Day in and day out, Israelis are bombarded by gossip in the guise of reporting. Today we’re being told that the decision has been made, tomorrow – that it will wait until September when Netanyahu might meet with Obama at the UN. Mysterious “sources” report that the security establishment is against the attack – a day later you’ll learn from the same “sources” that the generals – naturally – prefer an American-led operation. The febrile atmosphere caused the usual Left-wing nuts to erupt – while the increasingly unhinged Yoram Kaniuk called on the “true Beitarim” to rise on Netanyahu and “stop” him, the assorted “progressives” started a Web petition calling on the Israeli pilots to refuse an order to bomb Iran. One of those, law school professor Menahem Mautner, cheerfully proclaimed in a radio interview that a huge difference exists between the Left and the Right with regard to the (blatantly illegal) refusal to obey lawful military orders given by an elected government. Turns out, that the Right refuses, because it wishes to turn Israel into a racist theocracy, and therefore it must be crushed, while the Left wants to preserve Israeli democracy and therefore its refusal is legitimate and must be respected.
There’s of course nothing “democratic” in the idea that in a crisis, an opinion of the military bureaucrats and “intelligence professionals” must prevail over this of the civilian leaders elected by a clear majority of the people. This, in fact, is what the Israeli hard Left has been dreaming about all along – since it can no longer persuade the people to follow its suicidal course, it must utilize tools outside of representative democracy to make the will of the people irrelevant. This anti-democratic mood is fully shared by the ideological elder twins of the Israeli “liberals” in America – that’s why the “progressive” Peter Beinart’s Open Zion is willing to entertain the possibility of a military coup “to save Israel from itself”.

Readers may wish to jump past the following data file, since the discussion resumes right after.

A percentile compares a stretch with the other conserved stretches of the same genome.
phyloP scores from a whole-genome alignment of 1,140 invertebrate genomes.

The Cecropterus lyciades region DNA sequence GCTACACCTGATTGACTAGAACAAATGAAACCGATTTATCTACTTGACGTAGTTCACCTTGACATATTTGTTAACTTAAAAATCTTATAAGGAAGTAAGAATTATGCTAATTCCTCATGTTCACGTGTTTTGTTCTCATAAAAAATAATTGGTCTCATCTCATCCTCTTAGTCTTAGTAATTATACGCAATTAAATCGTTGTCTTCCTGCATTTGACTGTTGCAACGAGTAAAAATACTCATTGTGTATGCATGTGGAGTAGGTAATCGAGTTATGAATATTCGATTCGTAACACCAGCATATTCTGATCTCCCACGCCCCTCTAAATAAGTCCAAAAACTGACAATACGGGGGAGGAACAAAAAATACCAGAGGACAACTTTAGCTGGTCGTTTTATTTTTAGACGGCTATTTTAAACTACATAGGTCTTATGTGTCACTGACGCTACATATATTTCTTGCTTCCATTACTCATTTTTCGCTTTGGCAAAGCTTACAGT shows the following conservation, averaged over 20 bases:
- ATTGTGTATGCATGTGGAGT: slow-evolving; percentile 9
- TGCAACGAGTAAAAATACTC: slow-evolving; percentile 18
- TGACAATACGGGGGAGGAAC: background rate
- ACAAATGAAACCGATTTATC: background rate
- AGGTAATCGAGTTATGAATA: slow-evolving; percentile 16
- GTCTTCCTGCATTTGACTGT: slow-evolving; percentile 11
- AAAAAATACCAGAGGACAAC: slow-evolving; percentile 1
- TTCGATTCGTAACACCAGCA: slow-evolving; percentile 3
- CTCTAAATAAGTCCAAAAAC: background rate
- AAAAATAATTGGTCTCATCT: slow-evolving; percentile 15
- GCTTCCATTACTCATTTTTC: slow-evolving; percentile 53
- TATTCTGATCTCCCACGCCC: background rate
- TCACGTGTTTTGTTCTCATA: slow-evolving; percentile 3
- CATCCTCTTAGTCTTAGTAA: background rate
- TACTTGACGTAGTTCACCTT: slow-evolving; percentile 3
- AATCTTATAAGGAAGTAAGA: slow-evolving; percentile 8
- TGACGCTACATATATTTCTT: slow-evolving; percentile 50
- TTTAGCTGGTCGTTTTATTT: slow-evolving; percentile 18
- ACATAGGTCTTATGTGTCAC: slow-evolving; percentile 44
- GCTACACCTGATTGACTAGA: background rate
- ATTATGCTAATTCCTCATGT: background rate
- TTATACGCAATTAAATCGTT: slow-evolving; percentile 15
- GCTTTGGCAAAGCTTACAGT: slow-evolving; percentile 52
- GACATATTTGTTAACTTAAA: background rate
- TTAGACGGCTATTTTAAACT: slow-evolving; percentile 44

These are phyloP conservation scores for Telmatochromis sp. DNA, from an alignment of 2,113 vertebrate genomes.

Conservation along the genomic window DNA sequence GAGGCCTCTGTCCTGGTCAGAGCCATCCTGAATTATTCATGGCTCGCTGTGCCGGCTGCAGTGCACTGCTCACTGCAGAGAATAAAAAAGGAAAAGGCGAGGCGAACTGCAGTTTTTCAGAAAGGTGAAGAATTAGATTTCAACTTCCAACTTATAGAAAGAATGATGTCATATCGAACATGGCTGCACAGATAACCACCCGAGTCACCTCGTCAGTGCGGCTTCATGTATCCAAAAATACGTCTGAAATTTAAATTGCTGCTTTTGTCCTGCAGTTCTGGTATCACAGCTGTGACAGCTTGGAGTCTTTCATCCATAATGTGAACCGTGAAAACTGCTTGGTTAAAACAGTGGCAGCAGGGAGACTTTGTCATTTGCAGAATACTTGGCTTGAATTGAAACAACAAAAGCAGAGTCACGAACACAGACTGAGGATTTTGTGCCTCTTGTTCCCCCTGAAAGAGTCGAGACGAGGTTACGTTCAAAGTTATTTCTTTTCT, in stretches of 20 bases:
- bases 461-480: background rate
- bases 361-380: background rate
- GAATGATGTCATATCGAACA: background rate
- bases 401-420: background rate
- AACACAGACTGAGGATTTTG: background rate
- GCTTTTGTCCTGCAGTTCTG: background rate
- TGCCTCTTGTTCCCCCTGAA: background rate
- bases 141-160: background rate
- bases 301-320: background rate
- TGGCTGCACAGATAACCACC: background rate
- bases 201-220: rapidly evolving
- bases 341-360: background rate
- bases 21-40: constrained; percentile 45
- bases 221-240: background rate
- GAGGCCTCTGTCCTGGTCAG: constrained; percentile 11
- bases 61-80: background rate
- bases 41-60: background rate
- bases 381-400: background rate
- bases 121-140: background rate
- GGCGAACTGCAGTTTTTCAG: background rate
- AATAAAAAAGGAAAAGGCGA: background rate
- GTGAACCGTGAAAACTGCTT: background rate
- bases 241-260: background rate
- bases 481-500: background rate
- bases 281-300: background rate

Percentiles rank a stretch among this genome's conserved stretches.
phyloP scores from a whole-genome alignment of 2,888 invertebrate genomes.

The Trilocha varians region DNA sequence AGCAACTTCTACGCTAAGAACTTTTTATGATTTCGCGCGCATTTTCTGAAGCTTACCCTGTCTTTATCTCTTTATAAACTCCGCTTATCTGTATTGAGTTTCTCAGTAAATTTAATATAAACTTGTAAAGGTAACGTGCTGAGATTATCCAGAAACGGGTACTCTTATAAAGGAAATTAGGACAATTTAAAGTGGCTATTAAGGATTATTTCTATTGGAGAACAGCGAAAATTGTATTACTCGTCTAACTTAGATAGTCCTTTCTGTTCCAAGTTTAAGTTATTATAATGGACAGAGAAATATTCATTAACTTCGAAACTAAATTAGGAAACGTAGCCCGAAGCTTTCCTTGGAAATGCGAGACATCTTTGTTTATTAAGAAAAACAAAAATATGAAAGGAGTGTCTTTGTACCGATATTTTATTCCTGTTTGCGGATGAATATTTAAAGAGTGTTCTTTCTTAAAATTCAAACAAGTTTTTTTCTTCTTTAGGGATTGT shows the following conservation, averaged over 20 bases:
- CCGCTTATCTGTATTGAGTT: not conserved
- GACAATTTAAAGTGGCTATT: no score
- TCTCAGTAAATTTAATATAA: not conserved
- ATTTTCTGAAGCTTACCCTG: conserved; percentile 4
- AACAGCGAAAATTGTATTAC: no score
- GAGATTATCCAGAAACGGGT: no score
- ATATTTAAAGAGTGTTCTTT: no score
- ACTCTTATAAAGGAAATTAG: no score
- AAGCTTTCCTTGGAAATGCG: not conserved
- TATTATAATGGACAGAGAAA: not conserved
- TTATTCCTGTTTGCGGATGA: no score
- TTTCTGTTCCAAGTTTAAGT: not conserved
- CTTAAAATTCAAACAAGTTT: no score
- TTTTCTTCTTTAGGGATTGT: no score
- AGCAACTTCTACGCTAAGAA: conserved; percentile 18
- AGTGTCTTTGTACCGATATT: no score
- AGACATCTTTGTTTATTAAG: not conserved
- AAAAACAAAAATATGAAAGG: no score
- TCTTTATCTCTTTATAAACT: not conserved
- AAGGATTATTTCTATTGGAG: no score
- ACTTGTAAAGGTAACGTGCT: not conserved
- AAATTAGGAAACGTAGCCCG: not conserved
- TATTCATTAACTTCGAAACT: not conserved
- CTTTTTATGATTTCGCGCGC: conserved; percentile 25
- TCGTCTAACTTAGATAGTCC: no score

It is also worth noting, without getting into the debate about the merits and dangers of a preventive strike against Iran, that the Israeli “security professionals” were wrong in the past, sometimes – disastrously wrong. From the fateful mistakes that led to the appalling loss of life in the Yom Kippur War to the failure to predict and prepare for the fall of secular dictatorships throughout the Middle East, the Israeli generals and spooks erred time and again, sometimes on the side of war, sometimes on the side of peace. In the last two decades they gave their support to policies of withdrawal and appeasement that failed spectacularly – in Lebanon, the West Bank and Gaza – and failed to prepare the armed forces for the inevitable reckoning. Hundreds of Israeli civilians lost their lives, thousands were wounded and traumatized, billions of shekels were lost, because the generals made mistakes for which they weren’t held accountable. Up until Syria exploded, the same generals, united under the Leftist umbrella organization with the deceptive name “Counsel for Peace and Security”, promoted the idea of giving up the Golan Heights “for peace”.
Whatever the outcome of the internal Israeli debate on the pros and contras of the attack on Iran, it must not be hijacked by the anti-democratic Leftist elite, sub-par journalists with ulterior motives and the manipulative security establishment. Israel has suffered enough from insufficient civilian control over its military. Instead of proclaiming generals’ infallibility and giving uncritical support to their anonymous insinuations, the responsible press should have called them to order and demanded to lay their opinions where they belong – at the table of the civilian decision-makers – instead of spreading confusion and panic at the civilian rear.